novel, Mr. Utterson, a lawyer, and Mr. Enfield, his friend, are taking their customary Sunday morning walk, in London, when they pass a gloomy, empty house in a narrow street. Mr. Enfield tells his friend that one morning he had witnessed a horrible accident at the doorway of the old building. An ugly looking man, who was short and slightly deformed, had collided with a little girl. He was seen deliberately trampling over her body. Enfield and other bystanders forced the man, who said his name was Hyde, to pay damages to the child s family. Hyde entered the house with a key and came back with a check. The check, to Mr. Enfield s surprise, was a genuine.
The main conflict is that both Mr. Utterson and Mr. Enfield do not understand where Mr. Hyde gets the key. Utterson knows a little about Hyde and his strange connection to Dr. Jekyll, a respectable doctor. After returning to his house, Utterson reads over Dr. Jekyll s will. The will states that all of Dr. Jekyll s possessions were to be passed on to Mr. Hyde. It also contains a clause that explains that in case of
Henry Jekyll s disappearance, for any period exceeding three calendar months, Mr. Hyde should receive all of his possessions. Utterson decides to make some investigations. He first calls Dr. Jekyll s lifelong friend, Dr. Lanyon. It appears to Utterson that their friendship has been severely strained. Dr. Lanyon says that Jekyll
is no longer the man he had once been. He then finds Mr. Hyde standing in front of the deserted house. He looks at Utterson angrily but before he disappeared into the house he gives him Jekyll s address.
About one year later, Sir Danvers Carew, a client of Utterson s, is found murdered. The maid of Carew recognizes the man as Hyde, since, he had once visited Sir Danver Carew. Utterson brings the police to Mr. Hyde s home where they find that Hyde has disappeared. Dr. Jekyll shows Utterson and the police a letter signed by Hyde, in which he wrote that he was going away forever. Hyde leaves half of a cane which Carew was beaten with at the scene of the crime. The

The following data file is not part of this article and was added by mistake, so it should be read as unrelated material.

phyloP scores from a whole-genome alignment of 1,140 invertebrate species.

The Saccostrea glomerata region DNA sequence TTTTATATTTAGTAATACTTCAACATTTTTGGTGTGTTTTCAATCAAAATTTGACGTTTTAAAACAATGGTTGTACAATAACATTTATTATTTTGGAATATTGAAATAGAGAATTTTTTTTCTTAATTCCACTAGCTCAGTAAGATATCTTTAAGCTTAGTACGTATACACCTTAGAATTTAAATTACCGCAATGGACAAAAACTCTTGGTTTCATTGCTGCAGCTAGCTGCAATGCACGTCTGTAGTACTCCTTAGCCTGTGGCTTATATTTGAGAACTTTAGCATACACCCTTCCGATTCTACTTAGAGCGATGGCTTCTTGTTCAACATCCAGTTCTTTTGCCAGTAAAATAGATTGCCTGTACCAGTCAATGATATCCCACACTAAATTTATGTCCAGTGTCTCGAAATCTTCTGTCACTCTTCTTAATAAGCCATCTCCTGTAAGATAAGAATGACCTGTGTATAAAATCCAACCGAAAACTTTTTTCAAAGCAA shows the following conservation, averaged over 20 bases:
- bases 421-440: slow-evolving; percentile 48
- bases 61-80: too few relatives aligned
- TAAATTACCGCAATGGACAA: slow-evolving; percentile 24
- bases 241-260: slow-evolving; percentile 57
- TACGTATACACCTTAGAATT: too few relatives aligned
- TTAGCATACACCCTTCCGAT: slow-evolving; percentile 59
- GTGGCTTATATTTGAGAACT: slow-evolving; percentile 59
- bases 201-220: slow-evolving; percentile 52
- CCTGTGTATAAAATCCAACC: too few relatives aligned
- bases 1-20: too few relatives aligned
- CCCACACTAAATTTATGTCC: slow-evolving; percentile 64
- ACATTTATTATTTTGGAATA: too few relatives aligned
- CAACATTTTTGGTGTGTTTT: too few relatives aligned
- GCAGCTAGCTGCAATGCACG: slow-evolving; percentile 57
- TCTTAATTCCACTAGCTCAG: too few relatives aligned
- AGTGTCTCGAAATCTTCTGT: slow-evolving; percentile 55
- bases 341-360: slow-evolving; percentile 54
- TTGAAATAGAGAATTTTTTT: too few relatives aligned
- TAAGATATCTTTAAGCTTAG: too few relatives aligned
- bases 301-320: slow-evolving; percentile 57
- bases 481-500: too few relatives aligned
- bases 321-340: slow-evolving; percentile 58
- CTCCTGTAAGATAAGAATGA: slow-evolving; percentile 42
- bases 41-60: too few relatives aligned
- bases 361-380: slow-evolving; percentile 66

other half was found at Hyde s home. A handwriting expert told Utterson that Hyde s letter was identical to that of Jekyll s.
The climax occurs when Enfield and Utterson are walking passed the deserted house once again. They suddenly realize that this is an additional wing to Dr. Jekyll s home, used as a laboratory. This explains why Hyde had a key. This had been the main conflict in the beginning of the story. They begin to realize that Hyde
is possibly the evil side of Jekyll. They also see Dr. Jekyll in the window of the building as they look up. Dr. Jekyll sees them both and quickly shuts the shades.
The end of the story comes when Jekyll s butler, Poole, calls on Utterson one night. He is upset because his master, Jekyll, has locked himself up in the laboratory for a week. He will only write mysterious notes asking the butler to go throughout London looking for certain drugs. Utterson and Poole think that Jekyll has been murdered and that the killer is still in the room with him. With this in mind, they break down the door to find Hyde dead on the floor with a bottle of poison. There is a note beside him which tells Utterson to open Lanyon s letter which Utterson had received a while back. This letter solves the whole mystery. Utterson
soon realizes that Hyde is indeed the evil side of Jekyll. After Jekyll had been taking the drug for a while, Hyde had been becoming the stronger side of him. In spite of his efforts, Jekyll was not successful in banishing Hyde. Eventually, he was not able
to get the drugs to transform back into his good side. He felt there was nothing else to do but to kill himself.